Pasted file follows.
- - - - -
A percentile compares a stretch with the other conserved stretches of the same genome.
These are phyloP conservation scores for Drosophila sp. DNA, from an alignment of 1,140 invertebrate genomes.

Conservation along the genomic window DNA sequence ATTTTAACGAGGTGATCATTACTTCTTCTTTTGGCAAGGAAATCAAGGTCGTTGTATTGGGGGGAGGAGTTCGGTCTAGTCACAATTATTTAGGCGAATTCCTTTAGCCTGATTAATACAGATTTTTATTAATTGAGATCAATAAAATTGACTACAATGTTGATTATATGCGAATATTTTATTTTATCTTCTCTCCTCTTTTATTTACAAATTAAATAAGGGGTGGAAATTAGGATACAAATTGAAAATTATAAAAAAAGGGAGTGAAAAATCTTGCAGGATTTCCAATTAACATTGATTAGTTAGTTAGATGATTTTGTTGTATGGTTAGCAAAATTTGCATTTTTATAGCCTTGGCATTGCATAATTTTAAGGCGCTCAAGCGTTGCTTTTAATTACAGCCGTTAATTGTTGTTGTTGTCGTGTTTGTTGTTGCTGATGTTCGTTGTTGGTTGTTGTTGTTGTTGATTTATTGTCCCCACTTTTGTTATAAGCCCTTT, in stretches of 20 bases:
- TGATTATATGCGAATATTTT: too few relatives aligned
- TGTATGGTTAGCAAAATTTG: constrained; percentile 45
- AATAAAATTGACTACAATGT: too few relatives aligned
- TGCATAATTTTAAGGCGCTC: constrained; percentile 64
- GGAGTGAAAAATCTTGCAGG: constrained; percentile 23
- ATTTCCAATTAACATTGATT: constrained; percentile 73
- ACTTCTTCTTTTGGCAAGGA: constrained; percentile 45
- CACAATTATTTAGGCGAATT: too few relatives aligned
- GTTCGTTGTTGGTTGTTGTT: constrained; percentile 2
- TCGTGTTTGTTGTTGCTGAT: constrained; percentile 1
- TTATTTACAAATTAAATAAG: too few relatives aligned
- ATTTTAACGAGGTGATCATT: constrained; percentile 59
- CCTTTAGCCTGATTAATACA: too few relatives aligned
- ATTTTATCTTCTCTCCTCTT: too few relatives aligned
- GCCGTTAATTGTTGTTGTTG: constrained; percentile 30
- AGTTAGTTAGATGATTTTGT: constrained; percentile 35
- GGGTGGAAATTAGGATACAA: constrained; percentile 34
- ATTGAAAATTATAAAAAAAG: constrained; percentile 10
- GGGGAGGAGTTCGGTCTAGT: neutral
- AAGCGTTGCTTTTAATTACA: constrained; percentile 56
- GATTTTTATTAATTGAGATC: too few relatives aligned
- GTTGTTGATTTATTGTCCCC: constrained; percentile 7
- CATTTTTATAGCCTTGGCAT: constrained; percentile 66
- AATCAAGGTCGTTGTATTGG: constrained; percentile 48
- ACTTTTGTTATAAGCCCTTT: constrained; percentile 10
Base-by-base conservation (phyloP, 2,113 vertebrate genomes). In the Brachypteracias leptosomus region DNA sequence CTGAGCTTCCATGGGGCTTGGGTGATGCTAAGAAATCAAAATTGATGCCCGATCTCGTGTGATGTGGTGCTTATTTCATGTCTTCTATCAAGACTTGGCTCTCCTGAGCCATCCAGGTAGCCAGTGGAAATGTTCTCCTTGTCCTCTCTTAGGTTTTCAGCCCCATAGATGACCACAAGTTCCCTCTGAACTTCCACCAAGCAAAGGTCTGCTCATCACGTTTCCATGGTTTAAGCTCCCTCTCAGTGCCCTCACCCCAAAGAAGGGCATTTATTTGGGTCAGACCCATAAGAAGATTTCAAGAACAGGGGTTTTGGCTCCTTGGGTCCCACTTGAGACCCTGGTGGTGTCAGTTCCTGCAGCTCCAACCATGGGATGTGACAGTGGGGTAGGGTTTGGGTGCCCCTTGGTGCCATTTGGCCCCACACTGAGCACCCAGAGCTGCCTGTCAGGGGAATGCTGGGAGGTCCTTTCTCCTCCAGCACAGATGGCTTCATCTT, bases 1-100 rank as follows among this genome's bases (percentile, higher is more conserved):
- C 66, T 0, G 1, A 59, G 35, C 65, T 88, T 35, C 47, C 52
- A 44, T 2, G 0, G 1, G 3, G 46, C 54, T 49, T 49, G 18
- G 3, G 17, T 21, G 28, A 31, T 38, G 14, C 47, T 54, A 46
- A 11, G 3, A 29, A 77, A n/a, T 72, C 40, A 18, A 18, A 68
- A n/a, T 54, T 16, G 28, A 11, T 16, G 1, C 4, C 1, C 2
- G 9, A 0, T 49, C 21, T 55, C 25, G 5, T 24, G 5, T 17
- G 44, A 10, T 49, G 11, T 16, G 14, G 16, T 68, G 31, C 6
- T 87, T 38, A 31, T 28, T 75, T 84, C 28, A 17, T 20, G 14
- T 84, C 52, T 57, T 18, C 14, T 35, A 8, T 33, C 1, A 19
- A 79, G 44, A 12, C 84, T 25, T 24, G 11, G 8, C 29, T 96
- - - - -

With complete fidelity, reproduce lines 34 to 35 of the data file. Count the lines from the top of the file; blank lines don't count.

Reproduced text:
- A n/a, T 54, T 16, G 28, A 11, T 16, G 1, C 4, C 1, C 2
- G 9, A 0, T 49, C 21, T 55, C 25, G 5, T 24, G 5, T 17